June 10th, 2013
This week has four pieces of economic data that are relevant to mortgage rates in addition to two Treasury auctions that can also be influential. None of the relevant data is schedule until Thursday, so look for the stock markets to influence bond trading and mortgage rates the first couple of days. We are going into the week with an increase in rates due to weakness in bonds late Friday. If your lender did not revise rates higher Friday afternoon, you have an increase waiting when the markets open Monday morning.
The two relevant Treasury auctions will be held Wednesday and Thursday. 10-year Treasury Notes will be sold Wednesday while 30-year Bonds will be sold Thursday. Results of both auctions will be posted at 1:00 PM ET on the sale days. If investor demand was high, we may see bonds rally during afternoon trading, however, weak demand for the securities could lead to selling and an increase to mortgage rates. It is common to see some pressure in bonds right before these sales as investors prepare for them, but as long as the sales are not weak those pre-auction losses are usually recovered once they are completed.
The first data of the week comes Thursday when the Commerce Department posts May’s Retail Sales data at 8:30 AM ET. This report gives us a very important measurement of consumer spending, which is highly relevant to the bond market because consumer spending makes up over two-thirds of the U.S. economy. Analysts are expecting to see that retail-level sales rose 0.3% last month. A decline in sales, signaling a slowing economy, would be negative for stocks, good news for the bond market and could lead to lower mortgage rates Thursday morning. On the other hand, a stronger level of sales will likely equate to an increase in rates.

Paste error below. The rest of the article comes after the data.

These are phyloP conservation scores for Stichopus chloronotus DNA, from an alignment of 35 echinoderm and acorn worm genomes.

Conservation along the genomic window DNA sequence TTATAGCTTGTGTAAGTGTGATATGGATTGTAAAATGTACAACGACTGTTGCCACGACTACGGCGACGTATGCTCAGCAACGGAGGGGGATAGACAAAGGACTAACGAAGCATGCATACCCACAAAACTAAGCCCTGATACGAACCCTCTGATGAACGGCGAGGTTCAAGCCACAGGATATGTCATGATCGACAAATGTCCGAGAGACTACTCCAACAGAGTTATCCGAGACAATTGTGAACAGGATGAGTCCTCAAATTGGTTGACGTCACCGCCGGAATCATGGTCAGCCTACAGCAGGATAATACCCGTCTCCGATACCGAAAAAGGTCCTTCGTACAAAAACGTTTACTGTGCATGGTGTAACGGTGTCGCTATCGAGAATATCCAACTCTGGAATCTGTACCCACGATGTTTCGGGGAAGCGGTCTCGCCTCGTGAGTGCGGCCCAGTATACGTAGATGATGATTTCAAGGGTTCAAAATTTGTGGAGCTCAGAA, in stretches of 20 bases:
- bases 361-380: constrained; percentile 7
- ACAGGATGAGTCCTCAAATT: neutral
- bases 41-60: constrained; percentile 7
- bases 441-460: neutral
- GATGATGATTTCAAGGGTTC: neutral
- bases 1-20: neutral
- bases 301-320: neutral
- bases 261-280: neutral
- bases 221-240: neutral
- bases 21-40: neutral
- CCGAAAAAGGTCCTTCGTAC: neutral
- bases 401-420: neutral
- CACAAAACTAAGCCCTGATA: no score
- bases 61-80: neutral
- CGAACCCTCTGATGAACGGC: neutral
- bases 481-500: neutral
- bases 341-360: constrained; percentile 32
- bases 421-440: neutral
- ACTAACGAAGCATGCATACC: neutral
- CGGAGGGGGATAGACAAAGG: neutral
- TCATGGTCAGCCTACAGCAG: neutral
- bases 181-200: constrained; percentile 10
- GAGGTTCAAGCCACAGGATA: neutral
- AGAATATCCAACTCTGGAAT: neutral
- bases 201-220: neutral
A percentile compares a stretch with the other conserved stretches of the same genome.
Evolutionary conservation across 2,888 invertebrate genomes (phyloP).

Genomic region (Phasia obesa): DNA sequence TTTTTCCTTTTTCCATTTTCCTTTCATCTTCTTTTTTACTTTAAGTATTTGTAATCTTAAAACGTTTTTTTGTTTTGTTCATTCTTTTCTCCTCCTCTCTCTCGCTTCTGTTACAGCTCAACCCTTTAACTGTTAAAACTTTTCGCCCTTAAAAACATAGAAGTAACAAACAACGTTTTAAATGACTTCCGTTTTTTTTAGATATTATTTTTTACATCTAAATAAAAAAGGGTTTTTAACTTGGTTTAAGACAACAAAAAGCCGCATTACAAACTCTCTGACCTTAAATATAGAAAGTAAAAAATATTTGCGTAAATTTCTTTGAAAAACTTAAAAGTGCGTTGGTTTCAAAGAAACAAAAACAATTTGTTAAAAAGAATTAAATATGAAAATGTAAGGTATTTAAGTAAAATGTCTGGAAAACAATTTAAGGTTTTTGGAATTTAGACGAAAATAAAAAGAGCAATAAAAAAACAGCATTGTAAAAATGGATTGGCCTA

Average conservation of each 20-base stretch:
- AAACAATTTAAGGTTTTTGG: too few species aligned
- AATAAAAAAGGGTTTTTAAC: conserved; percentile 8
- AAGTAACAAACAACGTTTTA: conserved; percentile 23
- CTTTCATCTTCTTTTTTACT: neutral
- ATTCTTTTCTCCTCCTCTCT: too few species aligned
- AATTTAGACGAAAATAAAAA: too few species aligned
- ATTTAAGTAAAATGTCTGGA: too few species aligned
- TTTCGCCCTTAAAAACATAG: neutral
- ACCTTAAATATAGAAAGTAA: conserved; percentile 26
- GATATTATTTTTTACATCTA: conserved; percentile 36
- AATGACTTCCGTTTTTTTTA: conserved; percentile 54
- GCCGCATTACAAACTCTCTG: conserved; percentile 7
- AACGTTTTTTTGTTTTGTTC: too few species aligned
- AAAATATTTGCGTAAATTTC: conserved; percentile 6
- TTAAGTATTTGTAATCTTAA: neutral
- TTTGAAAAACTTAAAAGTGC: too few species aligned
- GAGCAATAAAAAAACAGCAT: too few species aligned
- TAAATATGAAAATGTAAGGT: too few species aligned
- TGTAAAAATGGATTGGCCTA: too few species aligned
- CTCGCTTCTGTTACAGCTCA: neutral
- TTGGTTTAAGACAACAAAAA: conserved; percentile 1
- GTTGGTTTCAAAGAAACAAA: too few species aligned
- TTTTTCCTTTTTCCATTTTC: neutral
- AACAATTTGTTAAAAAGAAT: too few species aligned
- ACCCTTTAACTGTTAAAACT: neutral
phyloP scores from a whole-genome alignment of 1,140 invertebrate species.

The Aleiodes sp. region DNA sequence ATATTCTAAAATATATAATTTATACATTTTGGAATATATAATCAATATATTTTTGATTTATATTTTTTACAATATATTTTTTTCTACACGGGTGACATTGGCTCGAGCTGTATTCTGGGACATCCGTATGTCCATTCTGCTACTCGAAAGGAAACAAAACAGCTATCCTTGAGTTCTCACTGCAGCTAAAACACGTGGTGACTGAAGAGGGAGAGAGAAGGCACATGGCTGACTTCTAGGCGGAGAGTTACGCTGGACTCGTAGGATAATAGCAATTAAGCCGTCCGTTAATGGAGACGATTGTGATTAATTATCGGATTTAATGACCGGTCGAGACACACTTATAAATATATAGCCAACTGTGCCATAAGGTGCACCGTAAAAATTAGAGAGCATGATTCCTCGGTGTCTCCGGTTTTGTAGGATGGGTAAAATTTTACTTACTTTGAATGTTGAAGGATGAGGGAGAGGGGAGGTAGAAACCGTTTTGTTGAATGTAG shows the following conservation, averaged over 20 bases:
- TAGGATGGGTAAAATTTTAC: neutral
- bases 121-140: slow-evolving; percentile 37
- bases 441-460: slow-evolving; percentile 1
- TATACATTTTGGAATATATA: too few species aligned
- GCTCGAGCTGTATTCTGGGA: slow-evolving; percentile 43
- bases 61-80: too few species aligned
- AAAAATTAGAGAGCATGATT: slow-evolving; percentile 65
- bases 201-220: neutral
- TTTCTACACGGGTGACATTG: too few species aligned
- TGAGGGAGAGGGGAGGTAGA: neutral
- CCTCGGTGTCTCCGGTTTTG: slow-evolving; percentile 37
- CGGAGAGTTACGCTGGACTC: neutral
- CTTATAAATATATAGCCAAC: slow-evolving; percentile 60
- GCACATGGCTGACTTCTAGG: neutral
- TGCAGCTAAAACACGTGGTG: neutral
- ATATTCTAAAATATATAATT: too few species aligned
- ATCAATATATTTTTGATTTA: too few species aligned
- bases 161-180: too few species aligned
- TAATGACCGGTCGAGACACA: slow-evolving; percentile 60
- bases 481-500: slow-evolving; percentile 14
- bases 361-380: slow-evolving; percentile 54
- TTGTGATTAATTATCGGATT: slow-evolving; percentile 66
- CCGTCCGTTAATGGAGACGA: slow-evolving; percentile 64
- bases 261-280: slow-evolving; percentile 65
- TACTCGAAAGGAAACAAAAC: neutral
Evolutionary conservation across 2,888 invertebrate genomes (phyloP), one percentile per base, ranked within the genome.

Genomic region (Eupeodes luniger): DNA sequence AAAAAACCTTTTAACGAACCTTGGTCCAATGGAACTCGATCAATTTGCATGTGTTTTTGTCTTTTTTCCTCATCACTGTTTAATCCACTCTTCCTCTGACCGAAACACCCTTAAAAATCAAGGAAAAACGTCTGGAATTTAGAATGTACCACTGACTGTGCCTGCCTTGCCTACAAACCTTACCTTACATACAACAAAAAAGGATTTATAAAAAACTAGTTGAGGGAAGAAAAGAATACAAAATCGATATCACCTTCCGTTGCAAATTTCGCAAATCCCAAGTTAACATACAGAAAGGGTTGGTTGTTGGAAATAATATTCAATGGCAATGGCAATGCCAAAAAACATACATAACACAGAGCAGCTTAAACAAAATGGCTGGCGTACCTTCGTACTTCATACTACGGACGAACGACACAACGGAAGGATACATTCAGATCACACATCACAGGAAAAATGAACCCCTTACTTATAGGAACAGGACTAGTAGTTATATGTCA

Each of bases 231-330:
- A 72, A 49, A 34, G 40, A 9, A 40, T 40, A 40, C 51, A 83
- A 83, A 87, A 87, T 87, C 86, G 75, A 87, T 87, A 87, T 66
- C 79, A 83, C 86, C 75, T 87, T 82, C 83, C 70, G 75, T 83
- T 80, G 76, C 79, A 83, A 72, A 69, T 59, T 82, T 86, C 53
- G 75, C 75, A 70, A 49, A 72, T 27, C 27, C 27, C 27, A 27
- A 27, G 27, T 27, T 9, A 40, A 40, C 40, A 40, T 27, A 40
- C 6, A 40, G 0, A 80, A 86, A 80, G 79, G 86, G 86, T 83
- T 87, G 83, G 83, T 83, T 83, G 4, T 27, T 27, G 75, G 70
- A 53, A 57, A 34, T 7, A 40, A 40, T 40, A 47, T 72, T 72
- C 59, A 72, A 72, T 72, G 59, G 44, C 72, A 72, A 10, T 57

Friday has the remaining three pieces of economic data that we will be watching. The first of those is one of the two key measurements of inflation that we get each month. May’s Producer Price Index (PPI) will be released early Friday morning, helping us measure inflationary pressures at the producer level of the economy. There are two readings of this index, the overall and the core data. The core data is considered to be the more important one because it excludes more volatile food and energy prices. A large increase could raise concerns about inflation rising as soon as the economy gains some traction. This would not be good news for bond prices or mortgage rates since inflation erodes the value of a bond’s future fixed interest payments. Rising inflation causes investors to sell bonds, driving bond prices lower, pushing their yields upward and bringing mortgage rates higher. Analysts are expecting to see increases of 0.1% in both readings, signaling inflation was subdued at the manufacturing level of the economy last month.
May’s Industrial Production data will be released at 9:15 AM ET Friday and is considered to be moderately important. It measures output at U.S. factories, mines and utilities, giving us a fairly important measurement of manufacturing sector strength. If it reveals that production is rapidly rising, concerns of manufacturing strength may come into play in the bond market. A larger increase than the expected 0.1% would indicate the manufacturing sector is stronger than thought and would likely push mortgage rates slightly higher.
June’s preliminary reading to the University of Michigan’s Index of Consumer Sentiment will be posted late Friday morning. This index measures consumer willingness to spend and usually has a moderate impact on the financial markets. It is expected to show a reading of 83.0, which would be a decline from May’s 84.5. A smaller than expected reading would be considered good news for bonds because it would mean that surveyed consumers were less optimistic about their own financial situations than thought. That often means they are less likely to make large purchases in the near future, but since this report is only moderately important it likely will not influence mortgage rates considerably unless it shows a significant variance from forecasts.
Overall, look for Thursday or Friday to be the biggest day of the week with both having important economic data scheduled. The least important day of the week will probably be Tuesday. We saw plenty of movement in the markets and mortgage pricing again last week and it is quite likely that this week will also be active. However, I suspect that it will be to a less degree than last week was. The stock markets will also influence bond trading and mortgage rates, so watch the major indexes in addition to the economic reports. It is highly recommended that you maintain contact with your mortgage professional this week if still floating an interest rate.